No-one says politicians get it right all the time. But if you are waiting for a magic technological bullet from scientists, you may be waiting a long time. Especially if you join the long line of people saying that scientists are a waste of money, and that Climate Change thing is a massive hoax anyway, what’s the rush?

    I think it is almost impossible for us to do anything significant about AGW. I think it is (probably) real, and I think it irrelevant to say “yeah, well the climate always changes”. But I think we lack the capacity to act collectively, partly because of attitudes such as those you are displaying, and partly because that’s just how we are.

    Fuck climate change – we are running out of fossil fuel. Use it slowly or use it quickly – what do you think is the best strategy?

    I am pessimistic. We are heading for a cliff at an accelerating speed, and people are saying “Maybe there’s no cliff. Maybe we’ll find a way to change direction. What’s the point of doing anything since politicians are corrupt and make bad decisions? If we try and slow down now we’ll get flung against the windshield. We have to accelerate; society depends on it, and we need to be FREE FREE FREE! So … steady as she goes”.

  36. Allan Miller:
    CharlieM,

    No-one says politicians get it right all the time. But if you are waiting for a magic technological bullet from scientists, you may be waiting a long time. Especially if you join the long line of people saying that scientists are a waste of money, and that Climate Change thing is a massive hoax anyway, what’s the rush?

    I’m not waiting for a magic technological bullet from anyone. Our technology is advancing all the time. Consider the efficiency of a modern car engine compared to the ones that originally powered say a Model T Ford. I think that by the end of this century humans will have developed engines that advanced far beyond those run on hydrocarbons. Technological innovations will surpass the reliance on fossil fuels before we run out of these commodities. Its not just one single event, technical advancement is a continuous process which is accelerating at a near exponential pace.

    I think it is almost impossible for us to do anything significant about AGW. I think it is (probably) real, and I think it irrelevant to say “yeah, well the climate always changes”. But I think we lack the capacity to act collectively, partly because of attitudes such as those you are displaying, and partly because that’s just how we are.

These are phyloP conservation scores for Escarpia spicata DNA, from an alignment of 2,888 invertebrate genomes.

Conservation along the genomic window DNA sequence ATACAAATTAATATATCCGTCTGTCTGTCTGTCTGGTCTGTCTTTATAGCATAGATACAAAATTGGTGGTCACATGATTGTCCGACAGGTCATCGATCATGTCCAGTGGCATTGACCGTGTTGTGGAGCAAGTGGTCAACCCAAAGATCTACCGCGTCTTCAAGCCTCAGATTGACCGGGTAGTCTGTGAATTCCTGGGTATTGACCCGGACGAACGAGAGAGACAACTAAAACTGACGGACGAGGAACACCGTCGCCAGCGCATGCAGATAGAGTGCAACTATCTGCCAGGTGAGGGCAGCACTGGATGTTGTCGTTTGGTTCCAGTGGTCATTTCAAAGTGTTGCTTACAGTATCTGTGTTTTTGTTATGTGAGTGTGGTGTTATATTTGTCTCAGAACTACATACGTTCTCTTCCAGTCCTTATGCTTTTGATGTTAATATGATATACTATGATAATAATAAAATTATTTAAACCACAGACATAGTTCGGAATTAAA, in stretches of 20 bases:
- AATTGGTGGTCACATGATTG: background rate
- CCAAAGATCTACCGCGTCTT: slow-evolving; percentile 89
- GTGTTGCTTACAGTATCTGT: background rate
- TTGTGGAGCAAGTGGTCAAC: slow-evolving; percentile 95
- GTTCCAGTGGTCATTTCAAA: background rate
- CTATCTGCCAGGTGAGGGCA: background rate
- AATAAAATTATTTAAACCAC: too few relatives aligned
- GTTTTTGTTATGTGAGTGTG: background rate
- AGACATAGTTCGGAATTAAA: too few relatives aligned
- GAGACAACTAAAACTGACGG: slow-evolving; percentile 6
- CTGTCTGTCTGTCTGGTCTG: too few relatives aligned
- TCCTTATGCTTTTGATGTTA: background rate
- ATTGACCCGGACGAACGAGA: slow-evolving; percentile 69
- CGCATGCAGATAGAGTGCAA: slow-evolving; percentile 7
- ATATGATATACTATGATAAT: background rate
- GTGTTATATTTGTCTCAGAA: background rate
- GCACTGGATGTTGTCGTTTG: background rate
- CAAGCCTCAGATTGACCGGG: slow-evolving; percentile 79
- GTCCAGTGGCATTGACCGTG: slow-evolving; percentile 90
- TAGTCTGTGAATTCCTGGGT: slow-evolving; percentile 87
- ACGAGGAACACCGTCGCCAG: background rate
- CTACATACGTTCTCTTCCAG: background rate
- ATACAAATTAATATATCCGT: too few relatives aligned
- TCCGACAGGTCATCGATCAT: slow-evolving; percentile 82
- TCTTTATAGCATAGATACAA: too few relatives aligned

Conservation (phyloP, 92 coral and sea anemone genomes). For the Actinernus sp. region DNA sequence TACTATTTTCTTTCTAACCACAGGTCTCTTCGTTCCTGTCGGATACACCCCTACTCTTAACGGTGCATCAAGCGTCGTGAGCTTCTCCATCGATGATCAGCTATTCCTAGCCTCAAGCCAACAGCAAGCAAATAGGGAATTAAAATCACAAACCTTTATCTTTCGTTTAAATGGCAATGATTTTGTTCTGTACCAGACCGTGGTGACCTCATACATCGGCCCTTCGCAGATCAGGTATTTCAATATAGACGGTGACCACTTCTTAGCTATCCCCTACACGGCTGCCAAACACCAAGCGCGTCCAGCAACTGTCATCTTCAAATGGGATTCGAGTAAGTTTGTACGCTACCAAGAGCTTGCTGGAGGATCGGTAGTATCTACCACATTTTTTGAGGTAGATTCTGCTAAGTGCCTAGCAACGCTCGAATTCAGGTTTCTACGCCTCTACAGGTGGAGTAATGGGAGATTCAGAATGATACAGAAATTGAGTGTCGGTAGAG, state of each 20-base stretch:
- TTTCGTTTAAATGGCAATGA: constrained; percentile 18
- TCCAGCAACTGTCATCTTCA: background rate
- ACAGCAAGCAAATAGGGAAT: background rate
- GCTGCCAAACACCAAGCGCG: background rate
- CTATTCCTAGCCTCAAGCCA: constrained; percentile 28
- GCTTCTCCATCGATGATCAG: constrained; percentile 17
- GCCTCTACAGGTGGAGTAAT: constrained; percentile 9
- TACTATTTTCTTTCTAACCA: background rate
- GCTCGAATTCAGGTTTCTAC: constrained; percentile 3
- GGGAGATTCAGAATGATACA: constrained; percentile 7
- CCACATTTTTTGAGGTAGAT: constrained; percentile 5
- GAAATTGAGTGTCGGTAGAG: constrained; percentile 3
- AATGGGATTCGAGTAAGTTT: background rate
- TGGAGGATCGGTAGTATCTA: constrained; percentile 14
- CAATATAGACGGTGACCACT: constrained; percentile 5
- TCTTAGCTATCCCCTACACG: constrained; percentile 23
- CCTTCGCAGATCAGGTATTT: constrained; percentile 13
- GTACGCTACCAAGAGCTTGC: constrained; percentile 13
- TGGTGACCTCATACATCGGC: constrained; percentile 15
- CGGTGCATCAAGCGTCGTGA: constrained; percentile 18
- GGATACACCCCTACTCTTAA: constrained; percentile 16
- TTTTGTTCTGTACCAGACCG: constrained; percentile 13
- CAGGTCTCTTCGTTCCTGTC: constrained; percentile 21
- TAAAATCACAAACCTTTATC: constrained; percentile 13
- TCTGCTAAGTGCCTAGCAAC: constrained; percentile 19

By acting collectively do you mean waiting for our respective governments to tell us what to do? I prefer to act as an individual. And if you are so pessimistic about AGW why do you think we should spend billions and deprive the world’s poor of their vital source of energy all for a pointless exercise?

    Fuck climate change – we are running out of fossil fuel. Use it slowly or use it quickly – what do you think is the best strategy?

    I think I’ve made it clear from previous posts that I’m all for slowing down its use. I will be quite happy to provide you with information such as how many air miles I’ve clocked up over the last decade, what car I drive, or any other fact you think relevant. I’ll show you mine if you show me yours 🙂

    I am pessimistic. We are heading for a cliff at an accelerating speed, and people are saying “Maybe there’s no cliff. Maybe we’ll find a way to change direction. What’s the point of doing anything since politicians are corrupt and make bad decisions? If we try and slow down now we’ll get flung against the windshield. We have to accelerate; society depends on it, and we need to be FREE FREE FREE! So … steady as she goes”.

    Well I don’t think that there will be many humans left to plunge over your cliff into the abyss because before that happens we will blown each other to kingdom come. Technology is a two-edged sword. In times gone by a maniac running amoc with a bow and arrow could do only limited, local damage; but a modern terrorist with nuclear weapons would have the capability to kill millions.